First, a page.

Even the best NFL players don’t necessarily leave the game and, after the five-year waiting period, become Gold Jackets. No, enshrinement into the Pro Football Hall of Fame is for, if you will, the elite of the elite.
Some guys get selected during their first year of eligibility, including Joe Thomas and Darrelle Revis, this Saturday. For such slam dunks, though, some men wait years — even decades — to get that highly anticipated knock on the door from the Hall.
Before we get to the 11 already-eligible players who our panel believes most deserve to have plaques in Canton, with comments from Hall of Fame selectors and The 33rd Team contributors Vic Carucci, Paul Domowitch, Clark Judge and Barry Wilner, it’s important to at least mention the names of each former player who received a vote. Why? Simply because each of them could and probably should be recognized and honored at some point.
So let’s hear some cheers for all these guys:
Domowitch suggested CB Eric Allen; DE Jared Allen; Guard Jahri Evans; WR Torry Holt; RB Dan Reeves, who had major success as a coach, too; RB Fred Taylor; Tackle Jim Tyrer; WR Reggie Wayne; LB Patrick Willis; and two-way lineman Al Wistert.
Carucci went with QB Ken Anderson; Holt; OT Joe Jacoby; DE Jim Marshall; LB Clay Matthews; LB Tommy Nobis; WR Sterling Sharpe; WR/special teams ace Steve Tasker; WR Otis Taylor; and Wayne.
Judge chose LB Maxie Baughan; RB Roger Craig; DE Lavvie Dilweg; LB Randy Gradishar; G Bob Kuechenberg; RB Verne Lewellen; DB Eddie Meador; DT Tom Sestak; Sharpe; and Wistert.
Wilner’s candidates were Allens; Craig; DE Dwight Freeney; LB James Harrison; Kuechenberg; Marshall; Matthews; Taylor and Wistert.
Of our 11, Wistert is listed first because he received the most selections from our panel, with three. The others, all in alphabetical order, got two votes each.
11 Players Who Should Be in the HOF
T-G-DT Al Wistert (1943-1951)
The top guy with three selections, Wistert was a four-time All-Pro with the Philadelphia Eagles. He made the 1940s All-Decade Team and won two championships. Even if World War II watered down some of the competition, Wistert was a difference-making performer then and a dominator beyond.
“What’s not to like?” Judge asked. “Let’s be honest: If he were a modern-era candidate today, he’d be a first-ballot choice. How he was left off the Centennial Class of 2020 is still a mystery to me. He should’ve been one of the first included.”
CB Eric Allen (1988-2001)
A six-time Pro Bowl cover guy who was a standout on defenses coached by Buddy Ryan and Bud Carson, Allen is tied for 21st in career interceptions with 54. He’s tied for eighth in pick-6s with eight.
“He has been punished because he wasn’t an All-Decade selection,” Domowitch said. “But the four cornerbacks who were All-Decade picks in the ’80s and ’90s – Deion Sanders, Rod Woodson, Darrell Green and Aeneas Williams – all are in the Hall of Fame. Sanders and Woodson went in in their first year of eligibility. Green made it in in his second year and Williams, who has just one more interception than Allen, went in in his fifth.”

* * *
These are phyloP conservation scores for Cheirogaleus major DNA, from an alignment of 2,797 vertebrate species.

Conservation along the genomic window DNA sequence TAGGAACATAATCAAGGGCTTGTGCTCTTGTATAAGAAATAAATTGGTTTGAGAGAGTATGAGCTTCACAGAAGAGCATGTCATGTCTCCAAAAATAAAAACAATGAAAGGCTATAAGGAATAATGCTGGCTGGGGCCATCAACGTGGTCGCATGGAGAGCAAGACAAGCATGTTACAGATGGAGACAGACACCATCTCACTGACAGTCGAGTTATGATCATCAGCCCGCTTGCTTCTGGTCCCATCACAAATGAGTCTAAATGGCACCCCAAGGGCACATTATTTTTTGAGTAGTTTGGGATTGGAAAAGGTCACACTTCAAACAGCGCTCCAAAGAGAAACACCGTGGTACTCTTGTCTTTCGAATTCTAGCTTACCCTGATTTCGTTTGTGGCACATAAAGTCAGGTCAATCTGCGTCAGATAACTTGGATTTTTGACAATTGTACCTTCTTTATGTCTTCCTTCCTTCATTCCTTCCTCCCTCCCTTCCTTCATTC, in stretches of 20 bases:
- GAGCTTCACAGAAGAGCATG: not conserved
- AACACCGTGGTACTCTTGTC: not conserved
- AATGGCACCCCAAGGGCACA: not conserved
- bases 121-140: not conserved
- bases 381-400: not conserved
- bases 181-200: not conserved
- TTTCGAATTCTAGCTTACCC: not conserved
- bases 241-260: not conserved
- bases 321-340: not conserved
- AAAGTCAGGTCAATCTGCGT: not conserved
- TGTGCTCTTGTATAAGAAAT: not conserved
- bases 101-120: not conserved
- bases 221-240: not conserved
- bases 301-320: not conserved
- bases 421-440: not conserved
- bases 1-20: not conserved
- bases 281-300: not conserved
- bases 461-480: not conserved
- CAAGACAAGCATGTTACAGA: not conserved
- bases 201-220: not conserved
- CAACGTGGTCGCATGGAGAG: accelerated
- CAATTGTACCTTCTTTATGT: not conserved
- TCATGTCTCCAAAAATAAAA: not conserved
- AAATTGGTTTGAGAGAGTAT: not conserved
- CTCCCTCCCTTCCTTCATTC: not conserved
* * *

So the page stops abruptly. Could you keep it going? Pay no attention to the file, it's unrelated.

Time for Allen to join them.
DE Jared Allen (2004-15)
Among the most accomplished sack masters of the modern era – or any era – Allen was a four-time All-Pro who starred for the Kansas City Chiefs, Minnesota Vikings, Chicago Bears and Carolina Panthers. He has been a finalist for the past three years.
“Opponents always had to scheme to neutralize Allen, and rarely did it work,” Wilner said. “His 136 sacks rank 12th in league history, and he was a consistent threat throughout his career. Only Julius Peppers and Terrell Suggs had more sacks than Allen and are not in Canton. They will be. Allen should be as well.”
RB Roger Craig (1983-93)
San Francisco’s West Coast Offense revolutionized the passing game under the brilliant Bill Walsh. Craig was a key cog in helping the 49ers win three Super Bowls. A four-time Pro Bowler, he had 508 catches and 16 touchdowns in his seven seasons with the 49ers, rushing for 7,064 yards and 50 touchdowns. In 1988, Craig was the league’s Offensive Player of the Year with 2,036 yards from scrimmage.
“Joe Montana and Jerry Rice are the offensive stars from the 49ers’ run of four Super Bowls in the 1980s … yet Rice wasn’t there for two of those championships,” Judge said. “Is there no one else HOF worthy? There is. You’re looking at him.”
WR Torry Holt (1999-2009)
He was a seven-time Pro Bowler and member of the 2000s All-Decade Team, even though Holt was a second option to Gold Jacket Isaac Bruce for early portions of his career. Holt twice led the NFL in receiving yards and finished his career (10 years with the Rams, one with the Jaguars) with 74 TD catches.